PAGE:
By Tom Charity from LOVEFiLM
An artistic immigrant family in Buenos Aires is marred by fierce rivalries, handed down through several generations.
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A serious work that deserves serious viewingBy Bluesman (80 reviews) from Derbys , 15 Jul 2010
[Highly rated reviewer]It is a while since Francis Ford Coppola released a movie and according to the press cuttings, he actually funded this one himself, so what we get is certainly his own crafted piece of work without other movie execs interfering with the finished cut.
What we get is certainly a beautiful film, all shot on location in the La Boca district of Buenos Aires and in the mountains of Patagonia, coupling this with the black and white print further helps enhance the personal intimate feel of the film. The premise of the film is two brothers meeting up again after about thirteen years and coming to terms with not only each others issues but more importantly family events that haunt each of them.
However the film is not a lightweight watch, this is no popcorn movie, but a serious piece of cinema with a lead character that you certainly do not naturally warm to, but excellently played by Vincent Gallo. Thankfully the other two lead characters are easier to work with especially Miranda with a brilliant performance by Maribel Verdu.
Overall some may say the film is overlong at over 2hrs but that said I do not see where cuts could have been made without ruining the look and continuity of such an intimate piece of work. A serious work that deserves serious viewing.
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A bit of a mess, Mr. Coppola.By MAXIMILIAN (190 reviews) from BURNHAM , 07 Sep 2013TETRO is a very stylized film. The cinematography and the lighting is beautiful in crisp black & white. The film has the flavour of European art house cinema, like 8½ and certainly the film starts off well. But as it goes on, the film starts to unravel in both story and structure. A film that gets bogged down in its own arty pretentiousness, with a long Arts awards ceremony sequence and a car crash scene re-enacted as a ballet, which, according to Coppola, is a direct homage to Powell and Pressbergers The Red Shoes. The final story revelation is nonsense and the film is also far too long. From a technical standpoint, TETRO is very well made, and the idea that the majority is shot in black & white, but that the flashback sequences are shot in colour is a clever cinematic device, and also, the music soundtrack is good. Vincent Gallo plays well as the lead character Tetro, and the presence of the Austrian actor, Klaus Maria Brandauer, as the imposing Conductor father, adds some much-needed weight to the proceedings. But mostly the question you will ask about TETRO is this: Is this mess of a film really made by the same man who directed THE GODFATHER TRILOGY and APOCALYPSE NOW?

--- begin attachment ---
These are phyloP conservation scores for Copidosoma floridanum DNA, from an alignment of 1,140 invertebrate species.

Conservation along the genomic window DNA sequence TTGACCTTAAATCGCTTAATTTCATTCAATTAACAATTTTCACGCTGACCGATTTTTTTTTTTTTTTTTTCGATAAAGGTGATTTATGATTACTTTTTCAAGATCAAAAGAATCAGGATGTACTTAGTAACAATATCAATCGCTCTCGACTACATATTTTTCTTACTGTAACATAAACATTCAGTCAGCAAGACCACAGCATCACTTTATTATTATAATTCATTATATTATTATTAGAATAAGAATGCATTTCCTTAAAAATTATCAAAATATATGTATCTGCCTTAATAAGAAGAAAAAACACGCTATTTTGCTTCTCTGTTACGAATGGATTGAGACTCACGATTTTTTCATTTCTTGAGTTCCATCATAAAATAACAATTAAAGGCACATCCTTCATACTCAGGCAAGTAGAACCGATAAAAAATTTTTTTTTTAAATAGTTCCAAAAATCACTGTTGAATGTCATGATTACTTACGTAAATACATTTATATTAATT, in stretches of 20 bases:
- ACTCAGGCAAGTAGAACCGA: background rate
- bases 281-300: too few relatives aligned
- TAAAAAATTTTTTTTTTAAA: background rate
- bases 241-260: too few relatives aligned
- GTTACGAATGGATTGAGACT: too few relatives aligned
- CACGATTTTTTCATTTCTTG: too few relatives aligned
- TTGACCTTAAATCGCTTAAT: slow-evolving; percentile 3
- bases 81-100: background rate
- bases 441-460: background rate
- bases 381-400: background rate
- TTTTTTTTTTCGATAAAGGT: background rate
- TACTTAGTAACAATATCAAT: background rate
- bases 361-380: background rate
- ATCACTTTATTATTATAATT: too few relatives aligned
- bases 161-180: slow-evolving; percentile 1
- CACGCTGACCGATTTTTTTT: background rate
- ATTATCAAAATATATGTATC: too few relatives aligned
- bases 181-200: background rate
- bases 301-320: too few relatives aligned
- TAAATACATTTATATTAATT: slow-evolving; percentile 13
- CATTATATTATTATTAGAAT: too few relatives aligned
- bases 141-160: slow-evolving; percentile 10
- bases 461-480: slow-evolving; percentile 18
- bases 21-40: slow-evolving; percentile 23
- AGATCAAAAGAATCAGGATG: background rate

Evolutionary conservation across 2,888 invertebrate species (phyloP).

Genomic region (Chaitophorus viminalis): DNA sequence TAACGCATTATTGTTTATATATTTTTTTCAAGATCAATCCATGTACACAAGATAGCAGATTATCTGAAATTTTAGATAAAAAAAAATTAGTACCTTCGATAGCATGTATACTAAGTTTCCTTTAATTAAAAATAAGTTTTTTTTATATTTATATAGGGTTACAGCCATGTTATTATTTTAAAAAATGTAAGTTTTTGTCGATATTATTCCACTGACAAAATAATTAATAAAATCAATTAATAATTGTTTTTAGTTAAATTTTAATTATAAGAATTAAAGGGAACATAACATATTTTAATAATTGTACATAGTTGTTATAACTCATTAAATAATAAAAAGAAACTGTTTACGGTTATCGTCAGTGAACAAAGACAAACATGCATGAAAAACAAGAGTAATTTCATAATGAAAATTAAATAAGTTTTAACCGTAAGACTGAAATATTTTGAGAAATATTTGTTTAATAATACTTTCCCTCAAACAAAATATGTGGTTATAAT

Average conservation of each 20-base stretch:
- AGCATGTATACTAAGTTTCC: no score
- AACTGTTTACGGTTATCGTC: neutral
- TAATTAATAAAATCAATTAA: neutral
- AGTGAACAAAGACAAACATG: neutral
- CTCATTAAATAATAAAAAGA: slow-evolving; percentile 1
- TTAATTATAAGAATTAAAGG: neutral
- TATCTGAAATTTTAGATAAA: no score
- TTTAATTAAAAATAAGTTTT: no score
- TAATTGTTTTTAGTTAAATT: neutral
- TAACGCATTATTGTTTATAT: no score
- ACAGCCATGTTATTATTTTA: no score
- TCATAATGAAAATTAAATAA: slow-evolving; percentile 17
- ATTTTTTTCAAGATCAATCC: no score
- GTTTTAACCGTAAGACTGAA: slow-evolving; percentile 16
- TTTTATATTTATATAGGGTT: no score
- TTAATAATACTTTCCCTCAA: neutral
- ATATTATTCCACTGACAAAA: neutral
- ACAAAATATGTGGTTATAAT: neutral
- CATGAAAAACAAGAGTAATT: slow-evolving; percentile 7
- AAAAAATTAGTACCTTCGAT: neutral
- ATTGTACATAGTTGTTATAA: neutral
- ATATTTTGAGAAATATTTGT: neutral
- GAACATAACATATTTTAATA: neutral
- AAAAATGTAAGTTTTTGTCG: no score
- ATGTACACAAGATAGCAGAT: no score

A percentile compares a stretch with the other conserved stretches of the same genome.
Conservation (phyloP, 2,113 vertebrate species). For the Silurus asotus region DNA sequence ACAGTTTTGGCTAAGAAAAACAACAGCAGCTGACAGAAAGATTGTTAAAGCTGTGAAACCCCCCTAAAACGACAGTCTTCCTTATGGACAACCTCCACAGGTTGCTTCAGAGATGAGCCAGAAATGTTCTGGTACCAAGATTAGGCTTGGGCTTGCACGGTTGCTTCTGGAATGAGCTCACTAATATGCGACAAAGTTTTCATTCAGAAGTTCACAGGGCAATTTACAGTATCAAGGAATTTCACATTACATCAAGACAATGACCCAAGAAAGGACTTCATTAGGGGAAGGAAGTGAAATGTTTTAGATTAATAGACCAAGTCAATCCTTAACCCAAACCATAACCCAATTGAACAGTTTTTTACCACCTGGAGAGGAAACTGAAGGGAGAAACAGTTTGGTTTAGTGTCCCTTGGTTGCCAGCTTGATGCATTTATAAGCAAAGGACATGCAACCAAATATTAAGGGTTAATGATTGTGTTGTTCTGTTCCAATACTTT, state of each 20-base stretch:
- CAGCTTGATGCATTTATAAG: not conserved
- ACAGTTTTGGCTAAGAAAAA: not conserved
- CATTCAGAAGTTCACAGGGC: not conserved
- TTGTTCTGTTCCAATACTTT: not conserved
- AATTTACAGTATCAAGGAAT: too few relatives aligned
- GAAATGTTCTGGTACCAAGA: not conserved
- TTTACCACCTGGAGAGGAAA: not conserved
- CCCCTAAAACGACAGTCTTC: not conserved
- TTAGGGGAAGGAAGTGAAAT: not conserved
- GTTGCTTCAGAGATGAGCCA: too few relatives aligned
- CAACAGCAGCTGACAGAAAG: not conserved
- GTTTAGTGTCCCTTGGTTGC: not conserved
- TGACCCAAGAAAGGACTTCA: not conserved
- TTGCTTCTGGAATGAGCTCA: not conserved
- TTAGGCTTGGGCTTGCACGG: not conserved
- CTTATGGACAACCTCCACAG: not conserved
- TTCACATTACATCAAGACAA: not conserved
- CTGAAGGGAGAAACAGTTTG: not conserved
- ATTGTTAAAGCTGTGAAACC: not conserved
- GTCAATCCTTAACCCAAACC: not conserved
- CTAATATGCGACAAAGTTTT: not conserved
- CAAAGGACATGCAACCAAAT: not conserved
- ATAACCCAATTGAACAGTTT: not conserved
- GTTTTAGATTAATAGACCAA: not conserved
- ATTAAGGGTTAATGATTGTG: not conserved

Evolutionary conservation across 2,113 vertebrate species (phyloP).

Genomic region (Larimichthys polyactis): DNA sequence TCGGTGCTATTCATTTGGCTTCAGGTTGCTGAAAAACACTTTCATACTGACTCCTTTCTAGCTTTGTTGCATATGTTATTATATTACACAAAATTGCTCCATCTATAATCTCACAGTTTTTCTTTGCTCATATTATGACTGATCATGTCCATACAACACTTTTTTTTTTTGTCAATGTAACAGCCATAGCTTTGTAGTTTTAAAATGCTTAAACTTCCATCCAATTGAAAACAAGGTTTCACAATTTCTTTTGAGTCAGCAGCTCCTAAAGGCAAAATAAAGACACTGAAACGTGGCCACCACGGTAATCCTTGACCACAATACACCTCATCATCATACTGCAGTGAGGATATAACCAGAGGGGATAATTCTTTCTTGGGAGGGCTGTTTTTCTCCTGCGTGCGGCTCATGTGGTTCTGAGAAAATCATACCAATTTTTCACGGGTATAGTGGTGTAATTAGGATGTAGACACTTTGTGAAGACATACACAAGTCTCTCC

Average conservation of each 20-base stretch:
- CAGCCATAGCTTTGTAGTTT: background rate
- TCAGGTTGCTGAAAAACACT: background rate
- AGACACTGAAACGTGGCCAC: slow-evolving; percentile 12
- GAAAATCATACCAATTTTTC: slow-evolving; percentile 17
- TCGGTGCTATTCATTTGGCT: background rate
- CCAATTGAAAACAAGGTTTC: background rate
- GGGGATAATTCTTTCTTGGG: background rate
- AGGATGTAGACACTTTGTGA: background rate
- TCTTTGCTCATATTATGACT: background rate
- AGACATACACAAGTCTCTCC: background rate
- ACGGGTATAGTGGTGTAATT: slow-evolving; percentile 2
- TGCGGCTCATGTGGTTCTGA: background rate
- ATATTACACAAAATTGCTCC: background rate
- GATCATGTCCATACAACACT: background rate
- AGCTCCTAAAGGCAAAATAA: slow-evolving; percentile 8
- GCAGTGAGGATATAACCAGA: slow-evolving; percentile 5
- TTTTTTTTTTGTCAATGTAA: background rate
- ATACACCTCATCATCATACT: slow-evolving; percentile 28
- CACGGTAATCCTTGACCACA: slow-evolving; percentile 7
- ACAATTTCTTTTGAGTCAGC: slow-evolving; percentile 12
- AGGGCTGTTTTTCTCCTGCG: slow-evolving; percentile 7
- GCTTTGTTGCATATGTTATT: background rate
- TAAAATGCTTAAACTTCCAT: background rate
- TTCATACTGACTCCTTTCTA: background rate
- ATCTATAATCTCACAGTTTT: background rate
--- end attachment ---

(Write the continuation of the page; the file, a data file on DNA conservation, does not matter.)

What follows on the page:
Complex MelodramaBy GaryI (785 reviews) from March, Cambs , 08 Mar 2013A complex melodrama centred around a playwright estranged from his family when a sudden visit from his brother sparks a wave of redemption and opens old wounds. An interesting film if a bit tiresome.
Broken leg talk.By jenniferjuniper (6 reviews) , 09 Jan 2013Jennifer Juniper says, i just like the fact that the brothers broke different legs which to me equated to some sort of role reversal. I found the beginning to be a little slow and the end to be a little quick and a little predictable. I liked the colour imput into the film but this at times had me making comparsions. Great cast, great director but not a film i would recommend.
Highly recommended - for the thoughtful, serious movie-goerBy movie-groupie (22 reviews) from London , 14 Nov 2012This is Coppola at his most thoughtful and discerning. A beautiful, Shakespearean tale with mesmerising performances. Highly recommended - for the thoughtful, serious movie-goer.
Tetro is Slo-moBy RJNeb2 (1016 reviews) from London , 05 Mar 2012From Francis Ford Coppolas post-bankruptcy, post-blockbuster, back-to-intimate-dramas phase, here he unfolds a chamber piece about two estranged brothers reconnecting in Buenos Aires. Unfortunately its all a little pretentious, with Vincent Gallo doing the angst-ridden artist thing and newcomer Alden Ehrenreich channelling Leonardo DiCaprio, both with severe father issues. Some of it engages, though the narrative makes an incoherent lurch into melodrama in its latter stages. It is however absolutely breathtaking to behold, with Mihai Malamaires pin-sharp black and white cinematography often jaw-dropping in its precision and beauty.